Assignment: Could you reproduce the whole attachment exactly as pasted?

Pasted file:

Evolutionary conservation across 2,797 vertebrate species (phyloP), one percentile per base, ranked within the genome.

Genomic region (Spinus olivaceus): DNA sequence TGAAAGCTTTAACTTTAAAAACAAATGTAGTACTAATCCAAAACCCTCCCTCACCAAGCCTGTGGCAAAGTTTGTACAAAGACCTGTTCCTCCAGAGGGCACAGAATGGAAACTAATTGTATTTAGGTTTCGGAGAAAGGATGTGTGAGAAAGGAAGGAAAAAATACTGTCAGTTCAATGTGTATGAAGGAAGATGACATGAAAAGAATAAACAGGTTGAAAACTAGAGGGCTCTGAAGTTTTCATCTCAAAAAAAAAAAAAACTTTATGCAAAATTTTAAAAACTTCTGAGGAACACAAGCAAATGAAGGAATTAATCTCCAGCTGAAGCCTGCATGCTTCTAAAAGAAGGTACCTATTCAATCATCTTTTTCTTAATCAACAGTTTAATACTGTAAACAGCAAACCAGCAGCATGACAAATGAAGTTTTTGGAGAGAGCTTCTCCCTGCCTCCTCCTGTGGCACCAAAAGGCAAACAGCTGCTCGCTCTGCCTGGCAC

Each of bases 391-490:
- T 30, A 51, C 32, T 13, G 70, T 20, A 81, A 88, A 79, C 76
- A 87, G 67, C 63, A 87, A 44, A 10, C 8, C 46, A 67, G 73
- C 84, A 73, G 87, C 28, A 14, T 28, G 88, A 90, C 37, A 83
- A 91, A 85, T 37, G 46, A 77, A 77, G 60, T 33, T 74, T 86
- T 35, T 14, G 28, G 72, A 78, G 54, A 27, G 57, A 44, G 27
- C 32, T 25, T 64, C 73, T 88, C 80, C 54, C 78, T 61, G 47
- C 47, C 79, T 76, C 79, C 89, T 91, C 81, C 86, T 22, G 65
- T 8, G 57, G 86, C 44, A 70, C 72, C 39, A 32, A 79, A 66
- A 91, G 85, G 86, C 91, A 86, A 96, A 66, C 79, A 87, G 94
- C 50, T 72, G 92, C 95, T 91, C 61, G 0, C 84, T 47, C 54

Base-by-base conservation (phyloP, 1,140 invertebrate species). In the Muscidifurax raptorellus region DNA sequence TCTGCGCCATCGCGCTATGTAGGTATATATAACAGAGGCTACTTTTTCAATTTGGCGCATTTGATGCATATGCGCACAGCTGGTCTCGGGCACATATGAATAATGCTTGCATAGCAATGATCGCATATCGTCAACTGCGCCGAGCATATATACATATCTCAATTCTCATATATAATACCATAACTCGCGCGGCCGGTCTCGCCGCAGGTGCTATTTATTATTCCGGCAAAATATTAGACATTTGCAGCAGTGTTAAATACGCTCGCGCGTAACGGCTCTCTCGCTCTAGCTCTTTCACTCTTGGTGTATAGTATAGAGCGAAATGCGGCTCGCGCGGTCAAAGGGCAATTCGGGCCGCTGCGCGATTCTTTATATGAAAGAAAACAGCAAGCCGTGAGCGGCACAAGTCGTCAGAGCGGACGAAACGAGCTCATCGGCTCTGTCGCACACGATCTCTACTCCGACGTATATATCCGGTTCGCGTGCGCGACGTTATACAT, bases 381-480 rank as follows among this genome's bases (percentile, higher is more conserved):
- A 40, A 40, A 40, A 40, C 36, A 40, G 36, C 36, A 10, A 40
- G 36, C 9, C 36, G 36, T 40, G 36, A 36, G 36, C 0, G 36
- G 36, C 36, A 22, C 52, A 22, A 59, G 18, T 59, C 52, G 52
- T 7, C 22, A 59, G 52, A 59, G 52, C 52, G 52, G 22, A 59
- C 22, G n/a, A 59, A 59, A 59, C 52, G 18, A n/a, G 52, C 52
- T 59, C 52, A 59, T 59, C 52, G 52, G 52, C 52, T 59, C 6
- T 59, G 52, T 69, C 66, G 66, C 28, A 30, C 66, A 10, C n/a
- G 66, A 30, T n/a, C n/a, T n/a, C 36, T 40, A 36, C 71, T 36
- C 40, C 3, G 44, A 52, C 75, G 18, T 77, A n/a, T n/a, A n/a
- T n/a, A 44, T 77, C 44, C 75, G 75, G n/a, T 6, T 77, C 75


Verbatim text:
Evolutionary conservation across 2,797 vertebrate species (phyloP), one percentile per base, ranked within the genome.

Genomic region (Spinus olivaceus): DNA sequence TGAAAGCTTTAACTTTAAAAACAAATGTAGTACTAATCCAAAACCCTCCCTCACCAAGCCTGTGGCAAAGTTTGTACAAAGACCTGTTCCTCCAGAGGGCACAGAATGGAAACTAATTGTATTTAGGTTTCGGAGAAAGGATGTGTGAGAAAGGAAGGAAAAAATACTGTCAGTTCAATGTGTATGAAGGAAGATGACATGAAAAGAATAAACAGGTTGAAAACTAGAGGGCTCTGAAGTTTTCATCTCAAAAAAAAAAAAAACTTTATGCAAAATTTTAAAAACTTCTGAGGAACACAAGCAAATGAAGGAATTAATCTCCAGCTGAAGCCTGCATGCTTCTAAAAGAAGGTACCTATTCAATCATCTTTTTCTTAATCAACAGTTTAATACTGTAAACAGCAAACCAGCAGCATGACAAATGAAGTTTTTGGAGAGAGCTTCTCCCTGCCTCCTCCTGTGGCACCAAAAGGCAAACAGCTGCTCGCTCTGCCTGGCAC

Each of bases 391-490:
- T 30, A 51, C 32, T 13, G 70, T 20, A 81, A 88, A 79, C 76
- A 87, G 67, C 63, A 87, A 44, A 10, C 8, C 46, A 67, G 73
- C 84, A 73, G 87, C 28, A 14, T 28, G 88, A 90, C 37, A 83
- A 91, A 85, T 37, G 46, A 77, A 77, G 60, T 33, T 74, T 86
- T 35, T 14, G 28, G 72, A 78, G 54, A 27, G 57, A 44, G 27
- C 32, T 25, T 64, C 73, T 88, C 80, C 54, C 78, T 61, G 47
- C 47, C 79, T 76, C 79, C 89, T 91, C 81, C 86, T 22, G 65
- T 8, G 57, G 86, C 44, A 70, C 72, C 39, A 32, A 79, A 66
- A 91, G 85, G 86, C 91, A 86, A 96, A 66, C 79, A 87, G 94
- C 50, T 72, G 92, C 95, T 91, C 61, G 0, C 84, T 47, C 54

Base-by-base conservation (phyloP, 1,140 invertebrate species). In the Muscidifurax raptorellus region DNA sequence TCTGCGCCATCGCGCTATGTAGGTATATATAACAGAGGCTACTTTTTCAATTTGGCGCATTTGATGCATATGCGCACAGCTGGTCTCGGGCACATATGAATAATGCTTGCATAGCAATGATCGCATATCGTCAACTGCGCCGAGCATATATACATATCTCAATTCTCATATATAATACCATAACTCGCGCGGCCGGTCTCGCCGCAGGTGCTATTTATTATTCCGGCAAAATATTAGACATTTGCAGCAGTGTTAAATACGCTCGCGCGTAACGGCTCTCTCGCTCTAGCTCTTTCACTCTTGGTGTATAGTATAGAGCGAAATGCGGCTCGCGCGGTCAAAGGGCAATTCGGGCCGCTGCGCGATTCTTTATATGAAAGAAAACAGCAAGCCGTGAGCGGCACAAGTCGTCAGAGCGGACGAAACGAGCTCATCGGCTCTGTCGCACACGATCTCTACTCCGACGTATATATCCGGTTCGCGTGCGCGACGTTATACAT, bases 381-480 rank as follows among this genome's bases (percentile, higher is more conserved):
- A 40, A 40, A 40, A 40, C 36, A 40, G 36, C 36, A 10, A 40
- G 36, C 9, C 36, G 36, T 40, G 36, A 36, G 36, C 0, G 36
- G 36, C 36, A 22, C 52, A 22, A 59, G 18, T 59, C 52, G 52
- T 7, C 22, A 59, G 52, A 59, G 52, C 52, G 52, G 22, A 59
- C 22, G n/a, A 59, A 59, A 59, C 52, G 18, A n/a, G 52, C 52
- T 59, C 52, A 59, T 59, C 52, G 52, G 52, C 52, T 59, C 6
- T 59, G 52, T 69, C 66, G 66, C 28, A 30, C 66, A 10, C n/a
- G 66, A 30, T n/a, C n/a, T n/a, C 36, T 40, A 36, C 71, T 36
- C 40, C 3, G 44, A 52, C 75, G 18, T 77, A n/a, T n/a, A n/a
- T n/a, A 44, T 77, C 44, C 75, G 75, G n/a, T 6, T 77, C 75